|Publication number||US3819911 A|
|Publication date||Jun 25, 1974|
|Filing date||Oct 20, 1972|
|Priority date||Oct 20, 1972|
|Also published as||CA996788A, CA996788A1, DE2352367A1|
|Publication number||US 3819911 A, US 3819911A, US-A-3819911, US3819911 A, US3819911A|
|Original Assignee||Rca Corp|
|Export Citation||BiBTeX, EndNote, RefMan|
|Patent Citations (7), Referenced by (12), Classifications (22)|
|External Links: USPTO, USPTO Assignment, Espacenet|
3,819, 11, jsEARCH ROOM it 25; :1 United Stance talcum 1 1 [1 3,819,911 Greenaway SUBSTlTUTE FOR MlSSlNG X  June 25, 1974 IDENTIFICATION CARD DECODER 3,622,988 11/1971 Caulfield 340/1463 P 3,643,216 2/1972 Greenaway 340/1463 P  Invent Dav'd Les! Greenaway, 3,663,800 5/1972 Myer 235 6111 E Bassersdorf, Switzerland  Assignee: RCA Corporation, New York, NY. Primary Examiner-Daryl W. Cook Assistant Examiner-Robert M. Kilgore  Flled' 1972 Attorney, Agent, or Firm-Edward J. Norton; George  Appl. No.: 299,295 J. Seligsohn  US. Cl... 235/6l.l1 E, 340/149 A, 250/219 D,  ABSTRACT a Field of Search 340/1463 P 1463 F 1463 doubly encoded numbers are responslve to the 111um1- 235/6l 7 B 61 H 61 12 350/3 f nation thereof for der1v1ng a bmary encoded pattern 256/2 D C i R of light spots lymg respectwely on the clrcumference of either of two concentric circles. By rotating the pattern about its center or by rotating the light sensing  References cued elements about an appropriate axis, solely two light UNITED STATES PATENTS sensors are required for decoding, regardless of the 3,061,730 10/1962 .lankowitz 250/203 total number of bit positions of the code. The light- 3,Z39,674 3/l966 Aroyan 250/203 modifying portion may be a hologram 3,418,456 12/1968 Hamisch 235/6l.ll E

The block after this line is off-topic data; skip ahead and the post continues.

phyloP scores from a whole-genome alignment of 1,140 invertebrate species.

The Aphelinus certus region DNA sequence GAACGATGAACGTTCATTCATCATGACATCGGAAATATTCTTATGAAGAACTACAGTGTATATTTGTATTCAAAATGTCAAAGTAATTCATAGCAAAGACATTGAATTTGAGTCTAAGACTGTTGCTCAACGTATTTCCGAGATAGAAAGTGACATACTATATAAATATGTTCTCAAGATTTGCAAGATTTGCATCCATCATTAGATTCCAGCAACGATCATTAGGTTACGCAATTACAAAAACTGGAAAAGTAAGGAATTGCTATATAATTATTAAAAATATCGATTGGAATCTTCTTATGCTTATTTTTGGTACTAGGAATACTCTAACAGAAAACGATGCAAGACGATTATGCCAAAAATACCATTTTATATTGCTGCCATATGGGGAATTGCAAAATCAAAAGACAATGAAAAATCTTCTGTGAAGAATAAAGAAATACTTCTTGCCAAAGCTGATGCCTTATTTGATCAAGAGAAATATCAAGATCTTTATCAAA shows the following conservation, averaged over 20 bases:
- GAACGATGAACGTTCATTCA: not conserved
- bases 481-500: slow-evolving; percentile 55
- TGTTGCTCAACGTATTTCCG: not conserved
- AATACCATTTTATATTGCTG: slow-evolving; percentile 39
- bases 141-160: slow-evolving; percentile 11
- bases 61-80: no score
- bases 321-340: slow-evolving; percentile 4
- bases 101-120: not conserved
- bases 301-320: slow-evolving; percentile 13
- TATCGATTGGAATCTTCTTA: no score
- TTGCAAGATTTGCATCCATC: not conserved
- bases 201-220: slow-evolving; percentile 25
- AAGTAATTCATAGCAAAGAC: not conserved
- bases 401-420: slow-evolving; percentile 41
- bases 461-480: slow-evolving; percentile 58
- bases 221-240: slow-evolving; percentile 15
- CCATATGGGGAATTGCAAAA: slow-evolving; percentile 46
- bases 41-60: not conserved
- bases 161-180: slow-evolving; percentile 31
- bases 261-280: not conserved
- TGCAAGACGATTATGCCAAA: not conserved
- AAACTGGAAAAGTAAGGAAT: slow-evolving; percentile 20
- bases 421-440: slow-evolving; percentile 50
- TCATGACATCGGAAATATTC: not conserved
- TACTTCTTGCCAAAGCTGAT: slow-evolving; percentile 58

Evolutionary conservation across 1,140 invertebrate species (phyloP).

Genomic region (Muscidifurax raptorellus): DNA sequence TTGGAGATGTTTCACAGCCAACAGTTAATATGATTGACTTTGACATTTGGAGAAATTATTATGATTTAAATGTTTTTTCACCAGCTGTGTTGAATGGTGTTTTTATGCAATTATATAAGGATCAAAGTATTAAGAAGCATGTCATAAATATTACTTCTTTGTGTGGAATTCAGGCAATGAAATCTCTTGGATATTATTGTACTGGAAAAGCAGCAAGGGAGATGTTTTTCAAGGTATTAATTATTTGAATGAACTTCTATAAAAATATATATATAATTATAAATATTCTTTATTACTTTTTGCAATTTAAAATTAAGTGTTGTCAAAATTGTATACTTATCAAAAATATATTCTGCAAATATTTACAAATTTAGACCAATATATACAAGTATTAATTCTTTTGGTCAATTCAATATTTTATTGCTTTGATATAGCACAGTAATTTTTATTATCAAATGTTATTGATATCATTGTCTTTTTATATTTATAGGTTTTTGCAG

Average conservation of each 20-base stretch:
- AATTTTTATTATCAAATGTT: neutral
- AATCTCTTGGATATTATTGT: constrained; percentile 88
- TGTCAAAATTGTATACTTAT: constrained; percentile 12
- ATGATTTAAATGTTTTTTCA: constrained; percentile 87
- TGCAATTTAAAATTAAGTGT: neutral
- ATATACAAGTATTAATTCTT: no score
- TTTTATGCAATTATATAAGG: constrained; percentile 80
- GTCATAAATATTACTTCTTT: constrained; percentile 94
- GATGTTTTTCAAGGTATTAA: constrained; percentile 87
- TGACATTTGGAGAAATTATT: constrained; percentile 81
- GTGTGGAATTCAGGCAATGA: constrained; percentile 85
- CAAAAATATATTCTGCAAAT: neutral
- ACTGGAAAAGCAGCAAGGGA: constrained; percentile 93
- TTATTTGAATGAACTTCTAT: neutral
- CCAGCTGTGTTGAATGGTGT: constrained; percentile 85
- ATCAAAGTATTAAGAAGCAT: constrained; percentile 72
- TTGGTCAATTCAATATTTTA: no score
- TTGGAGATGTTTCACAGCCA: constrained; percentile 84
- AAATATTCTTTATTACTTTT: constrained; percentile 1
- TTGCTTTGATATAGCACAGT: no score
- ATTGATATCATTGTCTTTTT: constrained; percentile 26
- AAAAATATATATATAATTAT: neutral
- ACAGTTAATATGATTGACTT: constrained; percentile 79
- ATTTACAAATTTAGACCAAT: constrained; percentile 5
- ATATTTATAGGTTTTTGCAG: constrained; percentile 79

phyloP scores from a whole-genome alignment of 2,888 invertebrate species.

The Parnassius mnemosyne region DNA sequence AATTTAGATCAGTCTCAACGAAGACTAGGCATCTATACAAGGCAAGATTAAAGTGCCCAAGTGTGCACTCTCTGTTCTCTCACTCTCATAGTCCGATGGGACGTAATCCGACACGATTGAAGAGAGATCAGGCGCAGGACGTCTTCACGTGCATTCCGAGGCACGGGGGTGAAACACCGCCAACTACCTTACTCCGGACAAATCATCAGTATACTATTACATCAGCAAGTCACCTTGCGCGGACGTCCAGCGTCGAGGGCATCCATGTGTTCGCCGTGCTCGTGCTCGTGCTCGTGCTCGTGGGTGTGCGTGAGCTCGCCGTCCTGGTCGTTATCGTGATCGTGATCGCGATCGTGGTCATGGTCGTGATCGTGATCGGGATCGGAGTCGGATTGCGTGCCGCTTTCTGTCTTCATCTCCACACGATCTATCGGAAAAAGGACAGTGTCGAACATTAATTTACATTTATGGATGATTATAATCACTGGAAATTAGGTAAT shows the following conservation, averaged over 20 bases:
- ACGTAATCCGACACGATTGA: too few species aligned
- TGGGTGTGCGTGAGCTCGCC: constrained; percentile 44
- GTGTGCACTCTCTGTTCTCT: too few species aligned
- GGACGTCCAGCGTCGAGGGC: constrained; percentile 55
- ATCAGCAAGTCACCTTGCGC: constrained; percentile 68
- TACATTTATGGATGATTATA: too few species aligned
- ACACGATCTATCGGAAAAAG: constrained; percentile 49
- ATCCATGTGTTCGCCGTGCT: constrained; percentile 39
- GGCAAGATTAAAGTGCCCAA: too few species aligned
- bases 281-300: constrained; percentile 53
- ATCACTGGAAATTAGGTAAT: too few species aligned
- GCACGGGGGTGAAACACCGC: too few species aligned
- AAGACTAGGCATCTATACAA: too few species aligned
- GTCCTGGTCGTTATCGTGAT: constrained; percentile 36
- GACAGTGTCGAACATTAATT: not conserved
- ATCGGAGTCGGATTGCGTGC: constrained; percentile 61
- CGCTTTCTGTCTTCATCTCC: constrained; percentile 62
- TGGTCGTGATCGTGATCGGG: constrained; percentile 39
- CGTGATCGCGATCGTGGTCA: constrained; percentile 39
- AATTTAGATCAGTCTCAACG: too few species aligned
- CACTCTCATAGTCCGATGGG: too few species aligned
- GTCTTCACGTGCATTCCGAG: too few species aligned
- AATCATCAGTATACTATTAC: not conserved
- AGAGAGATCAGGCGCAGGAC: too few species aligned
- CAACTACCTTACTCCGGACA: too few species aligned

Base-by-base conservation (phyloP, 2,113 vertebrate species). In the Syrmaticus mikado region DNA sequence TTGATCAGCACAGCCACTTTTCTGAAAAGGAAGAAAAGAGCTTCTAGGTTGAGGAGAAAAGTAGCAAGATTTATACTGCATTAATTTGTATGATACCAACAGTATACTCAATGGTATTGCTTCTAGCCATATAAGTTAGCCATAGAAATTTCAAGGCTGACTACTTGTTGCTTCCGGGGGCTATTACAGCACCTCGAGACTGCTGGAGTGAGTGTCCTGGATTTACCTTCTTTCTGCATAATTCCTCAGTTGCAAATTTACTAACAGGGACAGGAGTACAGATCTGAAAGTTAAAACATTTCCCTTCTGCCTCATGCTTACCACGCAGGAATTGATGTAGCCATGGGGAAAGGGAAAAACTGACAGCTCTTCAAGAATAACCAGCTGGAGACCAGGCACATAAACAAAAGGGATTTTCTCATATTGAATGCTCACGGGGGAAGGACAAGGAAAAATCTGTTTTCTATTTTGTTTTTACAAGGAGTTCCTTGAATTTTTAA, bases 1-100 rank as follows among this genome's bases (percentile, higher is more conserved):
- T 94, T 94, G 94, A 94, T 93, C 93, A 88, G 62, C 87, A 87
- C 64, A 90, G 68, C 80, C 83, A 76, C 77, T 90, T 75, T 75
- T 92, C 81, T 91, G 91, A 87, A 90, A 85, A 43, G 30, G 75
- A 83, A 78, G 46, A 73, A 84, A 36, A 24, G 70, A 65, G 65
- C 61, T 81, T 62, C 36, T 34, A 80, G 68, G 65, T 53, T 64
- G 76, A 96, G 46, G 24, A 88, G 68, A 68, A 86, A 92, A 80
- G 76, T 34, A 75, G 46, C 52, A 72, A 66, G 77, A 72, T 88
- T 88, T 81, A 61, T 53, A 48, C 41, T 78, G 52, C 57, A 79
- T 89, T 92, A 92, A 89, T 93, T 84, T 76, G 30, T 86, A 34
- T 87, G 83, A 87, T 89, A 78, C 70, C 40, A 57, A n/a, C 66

3,585,367 6/1971 Humbarger 235/61.1l E 13 Claims, 9 Drawing Figures PLANE OF LENS MATRIX ONE OF TWO RINGS 0F lNFORMATlON BEAMS i 203 PLANE OF FOCUS 0F LENS MATRIX AND REFERENCE BEAM PATENTEDJUH25 NM 18191911 SHEU 1 0f 3 9 HOLOGRAPHIC IDENTIFICATION CARD PLANE OF LENS MATRIX ONE OF TWO RINGS OF INFORMATION BEAMS Fig. 2a.
REFERENCE BEAM HOLOGRAM PLANE 203 PLANE OF FOCUS OF LENS MATRIX AND REFERENCE BEAM PATUAITEU JUN 25 1974 saw 3 or 3 A Q mL PRISM ROTATES HOLOGRAM ABOUT OPTIC AXIS 310 WAGE PLANE DOVE PRISM (45) Fig: 5'.
REFLECTING SURFACE PRISM ROTATES ABOUT N'MAGE PLANE 0pm AXIS 3|o REFLECTING 60 PRISM Fig. 6.
(Q-MIRROR SYSTEM ROTATES HOLOGRAM IMAGE PLANE ABOUT OPTlC AXIS 5|0 RETRO MIRROR Fig. 7.
800 3'0 l S r I PRISM ROTATES HOLOGRAM \MAGE PLANE ABOUT 0pm AXIS 310 Fig. 8.
1 IDENTIFICATION CARD DECODER This invention relates to an improved coding technique for use with a plurality of differently encoded identification cards of a type in which each card includes an encoded light-modifying portion responsive to illumination thereof with a single readout beam of incident light for deriving a unique pattern of output light in accordance with a binary code, and, more particularly, to a decoder for this improved code.
Encoded identification cards of the type described above are, by way of example, employed in the security system disclosed in U.S. Pat. No. 3,643,216, which issued'Feb. 15, 1972, and is entitled Holographic Identification System." In the system disclosed in U.S. Pat. No. 3,643,216, the light-modifying portion of each card comprises a unique holographically encoded number which may be decoded by a simple decoder requiring only a single flashlight bulb as a light source for reconstructing an image of the holographic code. This reconstructed image comprises a fixed predetermined pattern of a total number of spaced points, some of which, in accordance with a coded number, are manifested by light spots while the rest of the points are manifested by dark spots. A matrix of spaced photocells having a separate photocell corresponding to each of the spots senses which particular spots are light spots and which particular spots are dark spots. This information from the photocell matrix is supplied to logic means which, in response thereto, derives the coded number contained in the identification card then being decoded.